Loki: 'I'm not dead yet' (ITWorld). LWN.net interviewed Scott Draeker last past week about Loki's rumored troubles. This week ITWorld interviewed Draeker about cutbacks and the future of Loki. "Not that Loki wouldn't benefit from a sudden surge in users of the Linux desktop, you understand. But certain things are needed before that can happen, Draeker believes, and not only are they not present today, he doesn't see them appearing anytime in the near future. What are those things? According to Draeker, before Linux can become mainstream, it must have a basic suite of applications and interoperability among them."
Advanced Theming Tutorial: Programming in *Style. This developer-oriented discussion explains how to program Qt widget styles, something akin to user themes but which requires actual programming to achieve.
Telsa Gwynne, the Bug Mistress, talks to Linux.com. Linux.com interviewed GNOME bug mistress Telsa Gwynne during GUADEC2. "Telsa Gwynne: I never tried KDE. When the KDE project started, I wasn't using X, and I was introduced to GNOME very soon after I got a machine that would run X. And I'm too busy trying to break GNOME to try KDE. (laughs)"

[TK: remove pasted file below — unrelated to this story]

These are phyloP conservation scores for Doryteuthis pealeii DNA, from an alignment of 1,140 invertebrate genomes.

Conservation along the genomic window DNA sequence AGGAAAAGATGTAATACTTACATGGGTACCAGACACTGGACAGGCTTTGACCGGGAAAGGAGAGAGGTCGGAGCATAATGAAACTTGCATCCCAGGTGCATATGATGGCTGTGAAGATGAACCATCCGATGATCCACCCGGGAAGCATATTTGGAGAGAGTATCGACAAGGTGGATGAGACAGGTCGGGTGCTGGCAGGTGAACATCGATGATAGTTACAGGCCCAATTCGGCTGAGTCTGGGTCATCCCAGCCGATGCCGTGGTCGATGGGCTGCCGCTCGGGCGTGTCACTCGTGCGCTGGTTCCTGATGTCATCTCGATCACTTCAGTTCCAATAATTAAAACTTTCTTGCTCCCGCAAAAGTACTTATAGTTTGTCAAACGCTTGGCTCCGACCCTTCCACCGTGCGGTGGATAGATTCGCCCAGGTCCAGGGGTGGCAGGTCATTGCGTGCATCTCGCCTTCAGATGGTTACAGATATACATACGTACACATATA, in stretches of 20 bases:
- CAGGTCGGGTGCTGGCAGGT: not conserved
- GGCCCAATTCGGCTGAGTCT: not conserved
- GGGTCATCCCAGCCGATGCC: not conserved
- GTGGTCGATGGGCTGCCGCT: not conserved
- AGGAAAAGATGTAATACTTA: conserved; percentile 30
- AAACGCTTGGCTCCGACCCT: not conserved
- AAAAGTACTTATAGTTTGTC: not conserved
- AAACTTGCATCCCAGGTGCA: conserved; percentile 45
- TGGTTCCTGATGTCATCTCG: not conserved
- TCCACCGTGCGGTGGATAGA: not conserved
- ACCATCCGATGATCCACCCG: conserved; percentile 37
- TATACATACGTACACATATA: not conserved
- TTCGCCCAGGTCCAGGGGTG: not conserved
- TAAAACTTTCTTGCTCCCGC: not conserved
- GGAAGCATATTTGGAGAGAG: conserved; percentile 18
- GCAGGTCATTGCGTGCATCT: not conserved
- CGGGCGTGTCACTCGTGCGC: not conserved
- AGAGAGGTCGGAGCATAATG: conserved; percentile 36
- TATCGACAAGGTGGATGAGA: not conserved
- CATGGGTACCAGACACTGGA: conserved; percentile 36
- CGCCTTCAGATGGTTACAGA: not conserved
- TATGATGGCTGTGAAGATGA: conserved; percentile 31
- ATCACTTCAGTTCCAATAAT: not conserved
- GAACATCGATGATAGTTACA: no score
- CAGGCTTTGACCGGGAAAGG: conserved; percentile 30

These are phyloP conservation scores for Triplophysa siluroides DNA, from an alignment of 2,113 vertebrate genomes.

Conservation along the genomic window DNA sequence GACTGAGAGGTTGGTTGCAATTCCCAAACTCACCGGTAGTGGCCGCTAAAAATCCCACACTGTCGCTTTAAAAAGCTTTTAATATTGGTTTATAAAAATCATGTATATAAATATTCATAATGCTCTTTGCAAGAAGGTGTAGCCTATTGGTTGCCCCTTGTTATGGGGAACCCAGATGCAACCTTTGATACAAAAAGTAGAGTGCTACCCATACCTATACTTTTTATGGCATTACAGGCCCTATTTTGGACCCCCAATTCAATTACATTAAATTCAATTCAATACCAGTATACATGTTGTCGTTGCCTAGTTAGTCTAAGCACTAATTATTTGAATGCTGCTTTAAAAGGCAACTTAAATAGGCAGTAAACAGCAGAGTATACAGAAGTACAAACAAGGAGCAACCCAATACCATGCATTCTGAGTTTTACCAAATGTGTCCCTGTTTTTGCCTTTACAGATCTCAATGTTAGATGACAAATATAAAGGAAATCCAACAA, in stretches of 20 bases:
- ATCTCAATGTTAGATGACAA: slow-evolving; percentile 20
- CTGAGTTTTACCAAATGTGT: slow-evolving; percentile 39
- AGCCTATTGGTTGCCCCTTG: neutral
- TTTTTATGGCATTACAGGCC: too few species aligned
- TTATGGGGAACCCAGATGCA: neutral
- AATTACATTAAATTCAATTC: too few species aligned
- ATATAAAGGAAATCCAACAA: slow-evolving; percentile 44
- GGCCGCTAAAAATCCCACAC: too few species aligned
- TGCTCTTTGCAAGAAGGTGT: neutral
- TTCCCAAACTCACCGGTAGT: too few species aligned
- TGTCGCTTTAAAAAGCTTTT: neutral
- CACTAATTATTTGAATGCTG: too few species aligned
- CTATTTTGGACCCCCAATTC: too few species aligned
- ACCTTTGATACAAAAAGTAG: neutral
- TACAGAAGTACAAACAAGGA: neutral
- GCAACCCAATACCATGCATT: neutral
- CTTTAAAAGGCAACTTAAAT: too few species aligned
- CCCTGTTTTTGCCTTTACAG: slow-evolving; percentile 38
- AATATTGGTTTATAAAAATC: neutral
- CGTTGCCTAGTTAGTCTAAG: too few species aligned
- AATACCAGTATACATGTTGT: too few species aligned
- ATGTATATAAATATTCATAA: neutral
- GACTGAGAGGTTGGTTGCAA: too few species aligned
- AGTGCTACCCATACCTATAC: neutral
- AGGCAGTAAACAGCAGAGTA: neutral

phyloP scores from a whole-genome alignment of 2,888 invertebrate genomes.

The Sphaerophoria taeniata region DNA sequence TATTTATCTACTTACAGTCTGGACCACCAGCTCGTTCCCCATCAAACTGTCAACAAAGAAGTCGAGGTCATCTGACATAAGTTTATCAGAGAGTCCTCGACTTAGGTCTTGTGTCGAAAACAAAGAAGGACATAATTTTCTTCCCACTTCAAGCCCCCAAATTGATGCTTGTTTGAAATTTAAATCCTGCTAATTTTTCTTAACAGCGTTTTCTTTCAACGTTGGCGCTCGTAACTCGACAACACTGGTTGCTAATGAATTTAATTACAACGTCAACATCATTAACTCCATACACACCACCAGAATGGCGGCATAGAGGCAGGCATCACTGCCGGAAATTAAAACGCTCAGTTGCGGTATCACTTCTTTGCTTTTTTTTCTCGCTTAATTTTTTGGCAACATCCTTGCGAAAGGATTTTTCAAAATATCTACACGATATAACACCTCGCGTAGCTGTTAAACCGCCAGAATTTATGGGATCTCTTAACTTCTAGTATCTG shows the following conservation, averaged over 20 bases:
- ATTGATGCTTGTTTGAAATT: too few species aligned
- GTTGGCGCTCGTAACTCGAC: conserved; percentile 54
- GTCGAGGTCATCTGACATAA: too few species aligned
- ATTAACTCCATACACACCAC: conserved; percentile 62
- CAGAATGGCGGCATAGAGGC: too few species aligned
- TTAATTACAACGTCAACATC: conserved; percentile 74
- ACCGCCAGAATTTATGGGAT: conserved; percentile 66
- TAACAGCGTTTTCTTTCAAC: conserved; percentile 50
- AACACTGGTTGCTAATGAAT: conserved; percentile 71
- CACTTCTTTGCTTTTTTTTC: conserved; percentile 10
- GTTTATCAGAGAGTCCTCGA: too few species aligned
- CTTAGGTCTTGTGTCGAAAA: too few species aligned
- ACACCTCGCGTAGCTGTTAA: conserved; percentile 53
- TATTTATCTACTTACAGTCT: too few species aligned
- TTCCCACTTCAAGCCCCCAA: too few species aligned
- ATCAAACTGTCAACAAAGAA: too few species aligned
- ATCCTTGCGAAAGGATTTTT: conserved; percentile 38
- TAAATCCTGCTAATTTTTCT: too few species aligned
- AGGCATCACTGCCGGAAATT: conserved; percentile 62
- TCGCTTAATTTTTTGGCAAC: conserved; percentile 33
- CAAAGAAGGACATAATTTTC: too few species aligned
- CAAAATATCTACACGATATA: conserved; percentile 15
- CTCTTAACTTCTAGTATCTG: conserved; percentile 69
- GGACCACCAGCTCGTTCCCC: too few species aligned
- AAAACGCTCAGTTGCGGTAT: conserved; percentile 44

GNOME, KDE put Linux on the desktop--almost (ZDNet). ZDNet reviewed both GNOME and KDE, stating that KDE "comes much closer to delivering the sort of smooth interface that users have come to expect from the Macintosh and Windows operating systems." But both environments still need polishing. "In a few weeks, Ximian Inc. is expected to come out with its own distribution of GNOME 1.4, along with an easy installer program. We recommend that most sites interested in installing GNOME wait for the Ximian release to do so."
Section Editor: Michael J. Hammel
April 26, 2001